Descended from the Lebu fishermen of the Cape Verde peninsula. Ibrahima M’Bengue, known as Asse (the diminutive of Ibrahima in his native Wolof), was born in Dakar in 1959 the year before Senegalese independence. He has been drawing since he was a child, but in his family art was viewed as a dubious activity in terms of financial security and Muslim piety alike. His father, a building contractor, wanted him to become an architect; at 15 Asse quit school and went to study at the national fine arts academy, a showcase of the Senghor government’s arts policy in the 1970s. “I had everything I wanted,” he recalls; “. . . to sharpen the sense of creation.” In fact “everything” was strictly studio classes given by French overseas volunteers; there was no theory, no history, also nothing at all about African art (“We were the ones who had to bring that”). And so, when he’d started to sell his work and receive government grants, he decided to come to Paris to study “everything I hadn’t learned back there.”

That was in February 1982; he’s been in the city ever since. Along with four-plus years at the Beaux-Arts, there were four years of self-imposed isolation in a studio outside Paris. Then as now, the point of departure for his paintings was Senegal: the hazy brown of the earth in the heat of the sun, the electric blue of the Lebu fishing waters, “myself, as a Lebu, our rituals.” But before, he explains, he was telling his stories to himself, whereas now they are meant for everyone. This shift—from the sparse symbolism of introspection to a veritable barrage of images and words—was certainly stimulated by Asse’s move from his studio to the Hôpital Ephémère, the “ephemeral hospital,” which, as the name poetically suggests, is a former public hospital converted, pending demolition, into a communal artists’ space.

Since he moved there in October 1990, Asse has produced a prodigious body of work— more than 50 paintings—that is as impressive for its coherence as its diversity. Going public with his private world has not meant the slightest lapse into exoticism, oversimplification, or repetition, but rather the constant refining of a kind of crossroads idiom that permits him, as he puts it, “to speak with my cousin. but at the same time, with the French and with everybody who speaks French.”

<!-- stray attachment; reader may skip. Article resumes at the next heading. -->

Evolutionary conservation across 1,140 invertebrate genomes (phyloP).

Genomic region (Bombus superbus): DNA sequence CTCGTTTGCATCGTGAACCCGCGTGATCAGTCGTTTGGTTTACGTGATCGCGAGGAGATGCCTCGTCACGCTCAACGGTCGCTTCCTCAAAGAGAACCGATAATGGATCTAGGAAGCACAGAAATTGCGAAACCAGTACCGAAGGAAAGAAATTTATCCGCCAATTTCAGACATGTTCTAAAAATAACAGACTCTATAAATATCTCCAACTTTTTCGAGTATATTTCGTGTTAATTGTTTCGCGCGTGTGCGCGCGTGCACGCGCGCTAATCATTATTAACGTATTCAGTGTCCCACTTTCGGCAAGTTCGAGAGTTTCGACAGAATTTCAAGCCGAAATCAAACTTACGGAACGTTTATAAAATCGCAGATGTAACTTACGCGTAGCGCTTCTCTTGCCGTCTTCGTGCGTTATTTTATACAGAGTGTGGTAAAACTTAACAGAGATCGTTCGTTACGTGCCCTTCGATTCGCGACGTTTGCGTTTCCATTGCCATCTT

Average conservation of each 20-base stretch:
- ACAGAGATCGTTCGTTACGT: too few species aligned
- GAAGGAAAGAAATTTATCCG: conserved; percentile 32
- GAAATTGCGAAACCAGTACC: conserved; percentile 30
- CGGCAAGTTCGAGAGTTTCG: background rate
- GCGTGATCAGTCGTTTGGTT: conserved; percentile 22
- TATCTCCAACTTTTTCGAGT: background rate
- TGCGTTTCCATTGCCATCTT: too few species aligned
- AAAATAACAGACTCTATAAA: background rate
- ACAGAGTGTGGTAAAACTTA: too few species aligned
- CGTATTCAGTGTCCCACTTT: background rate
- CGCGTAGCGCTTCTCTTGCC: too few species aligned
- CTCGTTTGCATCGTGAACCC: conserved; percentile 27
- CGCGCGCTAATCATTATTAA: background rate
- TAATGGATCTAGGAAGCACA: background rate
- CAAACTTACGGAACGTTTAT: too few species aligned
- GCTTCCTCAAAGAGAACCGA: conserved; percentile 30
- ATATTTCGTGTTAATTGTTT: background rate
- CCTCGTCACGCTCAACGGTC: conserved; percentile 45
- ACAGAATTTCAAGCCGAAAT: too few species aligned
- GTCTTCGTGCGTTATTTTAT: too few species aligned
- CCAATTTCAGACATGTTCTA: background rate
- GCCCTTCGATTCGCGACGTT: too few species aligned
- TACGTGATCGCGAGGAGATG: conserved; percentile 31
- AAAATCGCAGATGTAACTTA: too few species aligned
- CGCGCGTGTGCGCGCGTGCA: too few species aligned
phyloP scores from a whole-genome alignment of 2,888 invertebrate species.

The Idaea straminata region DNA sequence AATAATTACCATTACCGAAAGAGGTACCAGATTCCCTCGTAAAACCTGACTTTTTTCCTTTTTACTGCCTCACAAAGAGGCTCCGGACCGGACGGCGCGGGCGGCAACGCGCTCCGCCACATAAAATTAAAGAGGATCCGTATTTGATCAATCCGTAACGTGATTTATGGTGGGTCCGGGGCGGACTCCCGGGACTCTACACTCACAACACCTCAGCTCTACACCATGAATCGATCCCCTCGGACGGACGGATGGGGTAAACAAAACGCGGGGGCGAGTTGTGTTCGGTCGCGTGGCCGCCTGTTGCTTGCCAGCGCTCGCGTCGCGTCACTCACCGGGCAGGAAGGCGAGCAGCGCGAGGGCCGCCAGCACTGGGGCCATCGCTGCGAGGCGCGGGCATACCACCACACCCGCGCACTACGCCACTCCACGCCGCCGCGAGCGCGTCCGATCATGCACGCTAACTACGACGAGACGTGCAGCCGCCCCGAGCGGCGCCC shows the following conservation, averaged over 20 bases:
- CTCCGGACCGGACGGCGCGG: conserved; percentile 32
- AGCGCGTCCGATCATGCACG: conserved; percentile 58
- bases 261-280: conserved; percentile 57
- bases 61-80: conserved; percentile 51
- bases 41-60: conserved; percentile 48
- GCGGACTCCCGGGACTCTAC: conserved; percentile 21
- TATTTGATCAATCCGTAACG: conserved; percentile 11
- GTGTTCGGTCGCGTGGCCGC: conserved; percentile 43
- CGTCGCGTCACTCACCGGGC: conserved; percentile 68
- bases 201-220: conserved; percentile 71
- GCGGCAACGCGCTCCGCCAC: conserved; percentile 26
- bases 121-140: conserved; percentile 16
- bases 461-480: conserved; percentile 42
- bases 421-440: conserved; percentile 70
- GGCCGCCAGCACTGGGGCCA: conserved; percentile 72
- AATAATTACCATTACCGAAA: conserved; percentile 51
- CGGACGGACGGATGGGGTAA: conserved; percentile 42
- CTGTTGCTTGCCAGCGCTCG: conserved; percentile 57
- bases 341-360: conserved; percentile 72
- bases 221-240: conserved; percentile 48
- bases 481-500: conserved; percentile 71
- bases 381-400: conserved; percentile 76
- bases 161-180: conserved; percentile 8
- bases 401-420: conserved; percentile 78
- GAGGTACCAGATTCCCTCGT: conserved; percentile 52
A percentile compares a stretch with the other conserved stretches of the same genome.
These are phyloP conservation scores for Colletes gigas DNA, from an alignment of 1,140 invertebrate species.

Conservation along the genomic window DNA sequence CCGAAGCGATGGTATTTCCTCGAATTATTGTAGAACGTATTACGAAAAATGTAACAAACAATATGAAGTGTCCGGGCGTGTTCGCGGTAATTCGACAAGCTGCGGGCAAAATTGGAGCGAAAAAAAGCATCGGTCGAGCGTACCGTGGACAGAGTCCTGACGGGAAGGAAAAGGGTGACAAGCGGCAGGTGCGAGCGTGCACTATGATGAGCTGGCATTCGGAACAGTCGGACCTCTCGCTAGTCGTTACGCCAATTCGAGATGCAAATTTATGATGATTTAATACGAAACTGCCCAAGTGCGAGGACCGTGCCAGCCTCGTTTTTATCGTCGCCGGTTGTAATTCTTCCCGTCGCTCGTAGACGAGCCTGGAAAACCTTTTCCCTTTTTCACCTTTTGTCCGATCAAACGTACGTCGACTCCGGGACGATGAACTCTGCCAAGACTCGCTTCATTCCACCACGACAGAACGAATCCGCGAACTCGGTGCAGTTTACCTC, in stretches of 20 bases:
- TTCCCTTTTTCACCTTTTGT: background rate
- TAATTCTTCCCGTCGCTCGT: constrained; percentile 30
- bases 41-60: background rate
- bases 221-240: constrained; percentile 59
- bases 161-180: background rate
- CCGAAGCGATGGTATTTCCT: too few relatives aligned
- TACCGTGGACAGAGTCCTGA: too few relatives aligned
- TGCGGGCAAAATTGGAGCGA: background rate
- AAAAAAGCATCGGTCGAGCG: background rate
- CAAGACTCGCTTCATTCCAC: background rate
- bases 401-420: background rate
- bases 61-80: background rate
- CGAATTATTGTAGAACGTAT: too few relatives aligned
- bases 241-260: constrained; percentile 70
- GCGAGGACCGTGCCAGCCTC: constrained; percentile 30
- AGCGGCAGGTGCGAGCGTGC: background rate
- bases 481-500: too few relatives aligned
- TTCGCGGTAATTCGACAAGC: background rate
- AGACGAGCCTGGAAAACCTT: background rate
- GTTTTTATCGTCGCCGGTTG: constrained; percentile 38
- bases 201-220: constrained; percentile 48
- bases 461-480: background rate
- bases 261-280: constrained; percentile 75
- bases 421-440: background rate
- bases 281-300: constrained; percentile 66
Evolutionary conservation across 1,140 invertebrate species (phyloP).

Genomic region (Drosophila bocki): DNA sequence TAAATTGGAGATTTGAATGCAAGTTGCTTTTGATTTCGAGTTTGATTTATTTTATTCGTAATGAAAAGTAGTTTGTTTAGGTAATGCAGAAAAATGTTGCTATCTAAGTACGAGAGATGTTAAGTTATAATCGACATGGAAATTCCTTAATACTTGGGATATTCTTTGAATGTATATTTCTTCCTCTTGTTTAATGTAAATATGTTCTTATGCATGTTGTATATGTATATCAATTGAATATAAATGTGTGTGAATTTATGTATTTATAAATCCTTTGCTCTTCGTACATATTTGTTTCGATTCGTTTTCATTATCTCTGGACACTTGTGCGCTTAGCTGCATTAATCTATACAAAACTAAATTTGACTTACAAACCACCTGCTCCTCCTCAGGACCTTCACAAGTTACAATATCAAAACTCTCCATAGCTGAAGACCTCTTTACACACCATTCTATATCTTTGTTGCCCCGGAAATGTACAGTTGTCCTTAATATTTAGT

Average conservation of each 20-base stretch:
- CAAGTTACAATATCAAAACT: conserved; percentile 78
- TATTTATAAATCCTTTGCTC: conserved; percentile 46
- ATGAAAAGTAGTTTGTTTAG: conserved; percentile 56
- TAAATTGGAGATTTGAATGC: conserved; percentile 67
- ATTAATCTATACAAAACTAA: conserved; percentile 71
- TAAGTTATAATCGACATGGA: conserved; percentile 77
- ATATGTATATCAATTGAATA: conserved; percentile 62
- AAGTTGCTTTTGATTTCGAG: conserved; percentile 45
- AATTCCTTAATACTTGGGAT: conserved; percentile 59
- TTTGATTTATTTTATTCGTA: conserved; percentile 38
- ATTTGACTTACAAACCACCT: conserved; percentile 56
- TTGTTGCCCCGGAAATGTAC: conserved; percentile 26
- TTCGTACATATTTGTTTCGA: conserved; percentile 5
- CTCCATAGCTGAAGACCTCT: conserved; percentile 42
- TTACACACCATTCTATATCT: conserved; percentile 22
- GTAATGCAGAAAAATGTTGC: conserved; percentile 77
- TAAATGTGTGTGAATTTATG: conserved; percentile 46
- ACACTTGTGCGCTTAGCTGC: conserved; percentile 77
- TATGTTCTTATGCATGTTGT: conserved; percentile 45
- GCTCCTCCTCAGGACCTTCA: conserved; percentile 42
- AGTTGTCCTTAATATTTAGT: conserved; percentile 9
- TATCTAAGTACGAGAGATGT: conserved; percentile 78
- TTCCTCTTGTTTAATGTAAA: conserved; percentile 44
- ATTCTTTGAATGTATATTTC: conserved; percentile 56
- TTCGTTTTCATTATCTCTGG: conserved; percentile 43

In practice, this is first of all an idiom expressed in Asse’s first-person singular, not only as subject but also as voice. tone, point of view—the ultimate quality control. In the extreme, there is Fête à l’Hôpital–21 juin (Festival at the hospital-21 June, 1991), a combination of news items and nightmare inspired by the mysterious battering down of the door to Asse’s studio on the night of France’s annual Fête de la Musique: the artist, duly labeled “artiste,” lies flat on his back under both the door and the faceless intruder peering over it with a sledgehammer in his hand. It was actually the door rather than the artist that was flattened. but Asse’s retelling expresses the subjective meaning of the attack, and undoubtedly exorcises it as well.

This insistent identification of story and teller, and the conflation of cultures that it implies, are such that every subject (New York–New Jersey included) emerges, physically, from the earth-brown background that is Senegal. In fact the formal language of these paintings is no less rooted, as it were, in the visual terrain of West African Islam, with its amulets, prayer books, writing boards, and textiles that serve as supports for image and word in the service of protection, devotion, learning, ritual. When I asked Asse why he uses a stretched canvas—such a finite surface for the infinite mental territory of his Senegal-on-the-Seine—he explained that it is simply a “support,” which he works on the ground and (as with many hand-drawn amulets or magic squares from West Africa) from all four sides. “I use lots of things that are here,” he says, “but I translate them into my language.” I cannot help thinking that there is something healthily subversive in such a process. whereby magic can be modern and modernity can also be magic.

Miriam Rosen is a writer who lives in Paris. She contributes regularly to Artforum.